A year after approving a $34 million rebuild of the Salt Lake City School District’s main office building, construction is now slated to be complete at the end of summer 2024 — with a steep increase in cost.
District offices, located on 440 E. 100 South, were in the last building in the district to be rebuilt or retrofitted for seismic safety. The district’s half-a-billion dollar effort to make all of its schools and buildings safe during earthquakes began in 1996.
This final rebuild is proceeding as the district and school board leaders are studying and considering whether to close up to seven elementary schools, due to years-long declines in enrollment. Using an existing school building as the district’s headquarters, district spokesperson Yándary Chatwin noted last year, would have required identifying a place large enough to fit the entire administrative staff, and she said it wasn’t clear whether the district had such a space.
School board members had approved a $34 million budget for the rebuild in June 2022. This summer — in July — board members approved a purchase order to Big D Construction Corporation that increased the project cost to $58,458.616.
“The reason the cost has increased is due to materials, due to inflation,” Chatwin said in an interview earlier this month. “The design hasn’t changed ... but in the time that we’re living, when we’re seeing construction costs skyrocketing and long wait times for a lot of materials, that’s just the world we’re living in right now.”
The additional money for the rebuild will come from the district’s reserves, she added, and there was no need seek a bond that would have put “any additional burden on taxpayers.”
The district began discussing the rebuild in 2018 and 2019, and approved an architect to design the new building. However, the process of requesting proposals from companies and hiring a general contractor was halted in 2020, due to the COVID-19 pandemic, Chatwin said.
And while the district received an initial estimate of “$33-ish million” — and approved that amount — for the building, Chatwin said, the general contractor had given a maximum bid of close to $60 million. “Knowing that it was coming,” she said, a previous business administrator “had been working with our financial teams to set aside that money and grow that fund. We didn’t take on this project until we had the money to do it.”
Previously, the district aimed to have the building complete by May 2024, she said. Construction was delayed due to heavy snowfall in the winter, she said, but the plan now to open by the end of summer 2024 still falls within the original two-year estimate of the general contractors.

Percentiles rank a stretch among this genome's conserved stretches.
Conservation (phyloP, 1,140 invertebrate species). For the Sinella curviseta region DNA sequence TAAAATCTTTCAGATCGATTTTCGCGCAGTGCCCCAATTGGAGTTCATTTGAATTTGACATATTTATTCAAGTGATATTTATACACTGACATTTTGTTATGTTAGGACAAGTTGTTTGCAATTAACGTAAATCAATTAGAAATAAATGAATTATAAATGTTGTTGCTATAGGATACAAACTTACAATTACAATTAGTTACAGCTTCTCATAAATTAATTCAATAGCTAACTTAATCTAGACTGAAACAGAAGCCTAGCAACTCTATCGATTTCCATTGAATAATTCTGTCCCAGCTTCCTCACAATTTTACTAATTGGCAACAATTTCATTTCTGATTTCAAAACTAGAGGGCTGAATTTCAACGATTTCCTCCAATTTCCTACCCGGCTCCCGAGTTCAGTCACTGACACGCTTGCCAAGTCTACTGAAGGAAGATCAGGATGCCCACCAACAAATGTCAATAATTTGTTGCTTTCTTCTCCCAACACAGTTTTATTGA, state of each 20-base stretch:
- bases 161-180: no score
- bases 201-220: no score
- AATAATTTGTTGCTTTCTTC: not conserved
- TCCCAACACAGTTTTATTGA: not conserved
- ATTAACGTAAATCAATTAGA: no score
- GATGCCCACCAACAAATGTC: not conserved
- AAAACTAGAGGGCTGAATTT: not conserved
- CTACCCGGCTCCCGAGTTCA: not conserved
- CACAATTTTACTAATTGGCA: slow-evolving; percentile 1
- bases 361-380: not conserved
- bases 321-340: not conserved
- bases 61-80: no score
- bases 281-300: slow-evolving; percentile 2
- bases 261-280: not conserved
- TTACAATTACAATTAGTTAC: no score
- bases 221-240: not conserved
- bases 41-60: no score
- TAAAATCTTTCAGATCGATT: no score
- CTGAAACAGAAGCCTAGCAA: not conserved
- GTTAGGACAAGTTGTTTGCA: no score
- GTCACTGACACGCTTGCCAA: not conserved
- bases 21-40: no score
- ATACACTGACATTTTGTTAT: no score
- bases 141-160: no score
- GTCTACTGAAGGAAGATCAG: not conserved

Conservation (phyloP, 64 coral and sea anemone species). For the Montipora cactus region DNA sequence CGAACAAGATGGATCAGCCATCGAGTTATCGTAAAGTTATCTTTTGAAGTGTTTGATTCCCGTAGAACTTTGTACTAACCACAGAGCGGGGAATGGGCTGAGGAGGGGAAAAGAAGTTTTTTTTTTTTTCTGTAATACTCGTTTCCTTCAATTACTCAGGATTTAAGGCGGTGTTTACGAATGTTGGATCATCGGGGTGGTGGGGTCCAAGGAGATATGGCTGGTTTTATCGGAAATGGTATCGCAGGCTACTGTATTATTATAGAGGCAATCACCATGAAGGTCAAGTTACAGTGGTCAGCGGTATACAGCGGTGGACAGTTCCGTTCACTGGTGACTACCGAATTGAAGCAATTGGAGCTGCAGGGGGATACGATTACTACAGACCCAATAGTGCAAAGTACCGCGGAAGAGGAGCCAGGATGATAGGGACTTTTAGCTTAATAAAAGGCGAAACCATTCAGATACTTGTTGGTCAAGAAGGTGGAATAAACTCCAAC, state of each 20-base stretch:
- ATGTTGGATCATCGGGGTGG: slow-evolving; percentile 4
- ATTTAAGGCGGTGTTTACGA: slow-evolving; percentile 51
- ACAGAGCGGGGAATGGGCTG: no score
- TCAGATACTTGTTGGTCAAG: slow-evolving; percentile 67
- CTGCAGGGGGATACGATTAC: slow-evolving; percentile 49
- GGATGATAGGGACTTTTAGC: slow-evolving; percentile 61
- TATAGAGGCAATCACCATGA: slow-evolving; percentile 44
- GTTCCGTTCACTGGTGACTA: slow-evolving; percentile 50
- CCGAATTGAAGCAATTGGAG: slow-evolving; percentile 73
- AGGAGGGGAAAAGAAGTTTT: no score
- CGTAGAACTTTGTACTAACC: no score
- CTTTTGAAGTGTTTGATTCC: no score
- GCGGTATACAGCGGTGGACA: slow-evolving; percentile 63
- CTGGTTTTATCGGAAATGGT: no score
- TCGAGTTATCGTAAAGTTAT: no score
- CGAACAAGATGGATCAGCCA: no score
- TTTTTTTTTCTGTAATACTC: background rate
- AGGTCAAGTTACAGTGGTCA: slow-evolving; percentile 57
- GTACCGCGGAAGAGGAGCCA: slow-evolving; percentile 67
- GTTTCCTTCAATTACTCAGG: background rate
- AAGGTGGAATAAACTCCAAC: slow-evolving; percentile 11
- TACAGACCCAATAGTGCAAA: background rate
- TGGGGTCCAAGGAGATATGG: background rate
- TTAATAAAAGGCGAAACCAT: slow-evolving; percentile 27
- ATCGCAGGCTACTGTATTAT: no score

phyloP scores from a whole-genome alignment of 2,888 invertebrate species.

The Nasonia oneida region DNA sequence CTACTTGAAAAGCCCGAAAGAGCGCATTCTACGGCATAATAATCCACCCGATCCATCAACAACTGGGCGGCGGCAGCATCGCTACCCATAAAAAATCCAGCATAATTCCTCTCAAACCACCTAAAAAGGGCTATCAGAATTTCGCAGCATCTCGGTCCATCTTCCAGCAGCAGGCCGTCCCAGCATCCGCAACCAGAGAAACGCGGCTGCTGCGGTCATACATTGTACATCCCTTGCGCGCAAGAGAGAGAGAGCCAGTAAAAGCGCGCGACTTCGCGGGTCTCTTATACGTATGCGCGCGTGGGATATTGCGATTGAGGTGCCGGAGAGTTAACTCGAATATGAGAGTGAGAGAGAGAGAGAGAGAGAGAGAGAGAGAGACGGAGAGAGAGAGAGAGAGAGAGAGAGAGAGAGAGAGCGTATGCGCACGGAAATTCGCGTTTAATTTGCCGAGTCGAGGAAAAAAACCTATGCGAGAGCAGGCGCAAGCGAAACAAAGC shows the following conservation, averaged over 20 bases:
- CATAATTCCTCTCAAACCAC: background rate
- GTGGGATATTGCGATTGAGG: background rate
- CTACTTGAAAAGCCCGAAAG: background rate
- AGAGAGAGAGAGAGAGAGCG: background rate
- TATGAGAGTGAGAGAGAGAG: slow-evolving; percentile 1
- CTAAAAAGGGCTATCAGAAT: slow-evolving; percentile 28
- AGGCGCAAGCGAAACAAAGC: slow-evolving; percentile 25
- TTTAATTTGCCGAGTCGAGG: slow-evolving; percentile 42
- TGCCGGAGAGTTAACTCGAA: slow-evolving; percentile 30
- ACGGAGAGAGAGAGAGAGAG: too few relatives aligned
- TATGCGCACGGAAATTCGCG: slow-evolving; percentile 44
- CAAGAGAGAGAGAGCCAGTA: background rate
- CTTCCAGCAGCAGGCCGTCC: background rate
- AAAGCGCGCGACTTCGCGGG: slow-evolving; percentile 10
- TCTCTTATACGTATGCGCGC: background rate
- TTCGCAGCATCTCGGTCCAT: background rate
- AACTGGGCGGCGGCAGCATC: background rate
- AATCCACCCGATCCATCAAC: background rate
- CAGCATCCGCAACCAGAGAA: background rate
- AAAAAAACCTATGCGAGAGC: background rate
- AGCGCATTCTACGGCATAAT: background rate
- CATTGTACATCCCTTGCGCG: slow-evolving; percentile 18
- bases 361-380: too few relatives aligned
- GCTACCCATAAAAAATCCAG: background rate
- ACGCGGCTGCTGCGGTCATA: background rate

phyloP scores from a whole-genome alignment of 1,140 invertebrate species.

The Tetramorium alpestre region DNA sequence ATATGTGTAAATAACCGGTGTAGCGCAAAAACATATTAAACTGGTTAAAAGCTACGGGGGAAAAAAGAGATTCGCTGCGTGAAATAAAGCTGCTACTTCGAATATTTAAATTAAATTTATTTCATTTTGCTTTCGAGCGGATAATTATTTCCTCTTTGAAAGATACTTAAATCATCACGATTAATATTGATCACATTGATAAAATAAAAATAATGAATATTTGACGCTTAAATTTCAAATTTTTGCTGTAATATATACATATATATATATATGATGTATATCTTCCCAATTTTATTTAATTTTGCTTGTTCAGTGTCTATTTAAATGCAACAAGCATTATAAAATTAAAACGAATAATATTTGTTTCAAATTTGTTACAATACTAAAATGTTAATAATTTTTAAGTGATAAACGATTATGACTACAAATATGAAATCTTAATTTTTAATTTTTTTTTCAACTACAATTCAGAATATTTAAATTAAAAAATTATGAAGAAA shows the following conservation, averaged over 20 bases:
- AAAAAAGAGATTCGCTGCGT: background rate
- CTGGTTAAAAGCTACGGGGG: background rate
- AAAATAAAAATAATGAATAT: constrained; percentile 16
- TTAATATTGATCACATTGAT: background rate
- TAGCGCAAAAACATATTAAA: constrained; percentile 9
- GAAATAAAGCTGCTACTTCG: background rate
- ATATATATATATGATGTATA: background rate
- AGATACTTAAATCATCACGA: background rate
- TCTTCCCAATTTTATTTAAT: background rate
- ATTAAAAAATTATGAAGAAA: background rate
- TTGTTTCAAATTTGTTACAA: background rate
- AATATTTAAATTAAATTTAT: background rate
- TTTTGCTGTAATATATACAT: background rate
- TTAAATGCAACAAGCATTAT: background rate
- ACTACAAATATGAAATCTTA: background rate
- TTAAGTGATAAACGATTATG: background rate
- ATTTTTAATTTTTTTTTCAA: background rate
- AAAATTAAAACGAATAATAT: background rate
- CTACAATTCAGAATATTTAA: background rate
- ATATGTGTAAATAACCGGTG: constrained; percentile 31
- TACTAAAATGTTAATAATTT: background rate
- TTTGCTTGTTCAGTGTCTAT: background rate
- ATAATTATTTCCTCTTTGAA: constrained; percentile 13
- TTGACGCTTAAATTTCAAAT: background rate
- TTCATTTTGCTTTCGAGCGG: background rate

A ‘nice change for employees’
The new office is planned to be an “L”-shaped building that will run along 100 South and 400 East, according to blueprints then-Executive Director of Auxiliary Services Paul Schulte presented to board members in 2021. The site will also include a two-level parking garage for employees.
While most of the building will be made of brick, the south side of the building will mostly be made from glass, he said, which will tint with the changing seasons, allowing the district to save money on air conditioning in the summer and provide natural light in the winter.
“We’re conscientious about the neighborhood and making sure it wasn’t so modern that it didn’t fit into the community,” Schulte said. “I think it struck a good balance.”
The natural light will also make the work experience “more comfortable for employees,” Chatwin said.
“The old building was built many decades ago, and it was quite dark and heavy and had not great lighting in the building,” she said. “So that’ll be kind of a nice change for employees.”
And it’s more than just a place for a district employees to work, she added.
“It is an office building, but it’s also the space where our board meetings are held, so it’s a public space, it’s funded through our taxpayer dollars, and so this is the community’s building as well,” Chatwin said. “So as those plans are finalized and we have an opening date, we’ll make sure folks are aware of that.”
Other district construction projects
The district headquarters rebuild comes amid other projects that have begun or been discussed by board members.
Currently, the district is preparing for the demolition of Rosslyn Heights Elementary, which closed in the early 2000s and had housed the charter Salt Lake School for the Performing Arts since 2006. In August, board members approved a purchase order of $340,491 to Impact Demolition Inc. for the building’s demolition.
Board members have also been discussing the possibility of seeking a bond in order to fund the rebuilds of both West and Highland High School. Earlier this year, the board approved increasing its spending on feasibility studies for rebuilding the schools, which has exceeded $1 million.